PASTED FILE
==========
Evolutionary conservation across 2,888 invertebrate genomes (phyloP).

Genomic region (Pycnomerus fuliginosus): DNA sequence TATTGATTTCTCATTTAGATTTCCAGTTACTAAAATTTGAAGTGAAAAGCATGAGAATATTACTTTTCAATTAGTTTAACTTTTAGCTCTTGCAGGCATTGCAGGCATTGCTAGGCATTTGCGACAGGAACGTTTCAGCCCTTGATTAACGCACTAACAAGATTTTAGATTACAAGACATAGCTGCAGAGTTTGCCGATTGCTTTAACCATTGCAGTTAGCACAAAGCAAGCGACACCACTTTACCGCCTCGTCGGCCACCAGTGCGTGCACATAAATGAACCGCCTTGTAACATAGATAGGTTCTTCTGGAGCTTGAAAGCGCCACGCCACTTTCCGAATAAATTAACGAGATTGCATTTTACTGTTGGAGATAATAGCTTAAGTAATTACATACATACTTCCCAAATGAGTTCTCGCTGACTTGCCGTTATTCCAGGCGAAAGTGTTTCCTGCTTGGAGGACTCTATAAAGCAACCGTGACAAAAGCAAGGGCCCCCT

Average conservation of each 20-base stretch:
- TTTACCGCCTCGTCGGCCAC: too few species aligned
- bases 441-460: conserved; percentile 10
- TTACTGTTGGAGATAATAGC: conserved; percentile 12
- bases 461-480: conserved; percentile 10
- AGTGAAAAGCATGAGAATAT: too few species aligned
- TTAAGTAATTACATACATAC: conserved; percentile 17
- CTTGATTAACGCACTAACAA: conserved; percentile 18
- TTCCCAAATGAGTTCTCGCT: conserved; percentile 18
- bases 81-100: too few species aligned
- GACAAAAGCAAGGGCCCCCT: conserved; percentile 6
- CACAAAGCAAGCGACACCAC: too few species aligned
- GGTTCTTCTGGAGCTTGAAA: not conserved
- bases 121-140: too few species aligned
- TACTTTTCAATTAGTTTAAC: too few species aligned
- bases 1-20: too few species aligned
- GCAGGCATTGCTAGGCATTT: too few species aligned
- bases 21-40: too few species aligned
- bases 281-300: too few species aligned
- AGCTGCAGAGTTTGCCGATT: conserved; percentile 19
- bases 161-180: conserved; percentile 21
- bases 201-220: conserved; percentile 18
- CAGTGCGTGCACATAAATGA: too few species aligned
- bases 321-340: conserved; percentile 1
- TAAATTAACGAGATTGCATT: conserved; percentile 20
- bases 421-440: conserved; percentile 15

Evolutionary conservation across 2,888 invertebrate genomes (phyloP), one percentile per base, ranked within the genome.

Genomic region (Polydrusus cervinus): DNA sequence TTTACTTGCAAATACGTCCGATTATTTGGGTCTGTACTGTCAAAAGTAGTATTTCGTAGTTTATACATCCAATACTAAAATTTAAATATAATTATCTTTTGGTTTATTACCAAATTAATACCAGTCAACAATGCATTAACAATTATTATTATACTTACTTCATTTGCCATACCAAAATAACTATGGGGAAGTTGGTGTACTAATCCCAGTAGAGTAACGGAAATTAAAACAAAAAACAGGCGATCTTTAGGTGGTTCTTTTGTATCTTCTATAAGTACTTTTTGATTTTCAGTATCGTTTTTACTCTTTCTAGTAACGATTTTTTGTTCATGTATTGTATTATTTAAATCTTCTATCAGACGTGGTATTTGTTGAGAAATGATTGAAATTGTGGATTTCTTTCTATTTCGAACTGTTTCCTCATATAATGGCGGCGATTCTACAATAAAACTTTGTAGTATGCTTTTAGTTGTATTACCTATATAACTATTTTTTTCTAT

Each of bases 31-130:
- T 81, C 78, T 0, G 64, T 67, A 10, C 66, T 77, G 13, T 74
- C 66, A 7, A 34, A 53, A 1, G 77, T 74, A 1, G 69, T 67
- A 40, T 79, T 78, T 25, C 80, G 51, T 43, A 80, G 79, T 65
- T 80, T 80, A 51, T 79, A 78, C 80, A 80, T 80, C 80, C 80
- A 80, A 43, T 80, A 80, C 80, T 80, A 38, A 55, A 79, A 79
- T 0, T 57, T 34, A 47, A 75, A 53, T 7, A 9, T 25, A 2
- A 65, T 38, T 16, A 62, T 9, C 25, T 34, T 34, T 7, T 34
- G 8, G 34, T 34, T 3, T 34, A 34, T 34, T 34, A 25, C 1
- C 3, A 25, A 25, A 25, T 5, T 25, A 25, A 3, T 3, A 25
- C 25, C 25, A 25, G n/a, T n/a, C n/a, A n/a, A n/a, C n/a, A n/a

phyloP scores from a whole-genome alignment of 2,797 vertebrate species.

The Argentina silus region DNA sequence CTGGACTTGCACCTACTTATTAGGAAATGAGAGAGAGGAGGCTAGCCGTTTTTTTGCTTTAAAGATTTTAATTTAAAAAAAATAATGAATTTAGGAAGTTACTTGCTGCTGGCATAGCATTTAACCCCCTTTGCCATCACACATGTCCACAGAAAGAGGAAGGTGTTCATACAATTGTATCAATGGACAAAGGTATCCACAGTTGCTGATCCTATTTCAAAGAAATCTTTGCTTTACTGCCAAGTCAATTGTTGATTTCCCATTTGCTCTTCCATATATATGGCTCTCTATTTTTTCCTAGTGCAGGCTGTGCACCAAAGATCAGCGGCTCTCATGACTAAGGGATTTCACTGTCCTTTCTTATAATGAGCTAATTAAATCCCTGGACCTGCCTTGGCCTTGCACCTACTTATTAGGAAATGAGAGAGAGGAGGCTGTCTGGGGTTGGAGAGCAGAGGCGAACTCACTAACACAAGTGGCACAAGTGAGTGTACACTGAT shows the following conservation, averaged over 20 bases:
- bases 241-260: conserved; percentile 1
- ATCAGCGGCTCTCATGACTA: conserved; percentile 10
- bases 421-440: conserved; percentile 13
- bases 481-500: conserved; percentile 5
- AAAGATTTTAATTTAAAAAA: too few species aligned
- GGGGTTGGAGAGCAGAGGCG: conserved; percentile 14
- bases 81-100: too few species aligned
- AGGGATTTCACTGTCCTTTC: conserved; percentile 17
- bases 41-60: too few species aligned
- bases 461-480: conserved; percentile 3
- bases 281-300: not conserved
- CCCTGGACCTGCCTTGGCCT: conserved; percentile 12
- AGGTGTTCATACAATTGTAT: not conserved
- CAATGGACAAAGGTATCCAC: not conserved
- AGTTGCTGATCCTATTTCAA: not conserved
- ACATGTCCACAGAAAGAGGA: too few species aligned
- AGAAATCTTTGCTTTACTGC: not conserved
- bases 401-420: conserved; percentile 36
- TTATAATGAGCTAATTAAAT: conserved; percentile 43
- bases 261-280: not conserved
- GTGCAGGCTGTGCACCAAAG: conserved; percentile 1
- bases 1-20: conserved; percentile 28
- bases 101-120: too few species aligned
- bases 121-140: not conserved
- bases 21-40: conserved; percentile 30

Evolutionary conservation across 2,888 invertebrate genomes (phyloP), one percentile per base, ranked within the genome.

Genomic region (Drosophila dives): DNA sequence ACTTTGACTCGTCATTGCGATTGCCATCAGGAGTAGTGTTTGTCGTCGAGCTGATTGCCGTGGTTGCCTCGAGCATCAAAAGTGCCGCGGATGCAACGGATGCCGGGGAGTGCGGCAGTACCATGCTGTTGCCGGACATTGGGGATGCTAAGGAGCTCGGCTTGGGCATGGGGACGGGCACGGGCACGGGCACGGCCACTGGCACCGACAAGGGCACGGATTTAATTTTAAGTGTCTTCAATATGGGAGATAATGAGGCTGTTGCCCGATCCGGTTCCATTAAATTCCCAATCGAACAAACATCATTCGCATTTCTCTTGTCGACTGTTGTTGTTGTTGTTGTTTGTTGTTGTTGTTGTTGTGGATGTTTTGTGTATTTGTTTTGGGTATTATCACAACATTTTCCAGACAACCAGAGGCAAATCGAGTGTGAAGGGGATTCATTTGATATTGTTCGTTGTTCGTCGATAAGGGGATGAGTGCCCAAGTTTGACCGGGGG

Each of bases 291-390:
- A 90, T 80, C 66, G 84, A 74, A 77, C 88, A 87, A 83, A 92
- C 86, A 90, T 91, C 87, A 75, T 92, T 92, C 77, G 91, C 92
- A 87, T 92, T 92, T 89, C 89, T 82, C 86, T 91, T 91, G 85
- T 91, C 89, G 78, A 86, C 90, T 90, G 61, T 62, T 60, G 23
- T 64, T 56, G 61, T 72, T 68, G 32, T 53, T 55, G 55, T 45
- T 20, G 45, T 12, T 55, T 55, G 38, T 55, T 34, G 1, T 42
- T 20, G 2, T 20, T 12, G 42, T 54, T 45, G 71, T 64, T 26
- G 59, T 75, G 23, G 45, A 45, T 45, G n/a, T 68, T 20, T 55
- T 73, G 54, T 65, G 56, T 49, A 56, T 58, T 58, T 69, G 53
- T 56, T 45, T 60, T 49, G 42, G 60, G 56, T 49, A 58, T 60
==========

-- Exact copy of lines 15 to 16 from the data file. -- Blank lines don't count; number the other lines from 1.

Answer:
- GGTTCTTCTGGAGCTTGAAA: not conserved
- bases 121-140: too few species aligned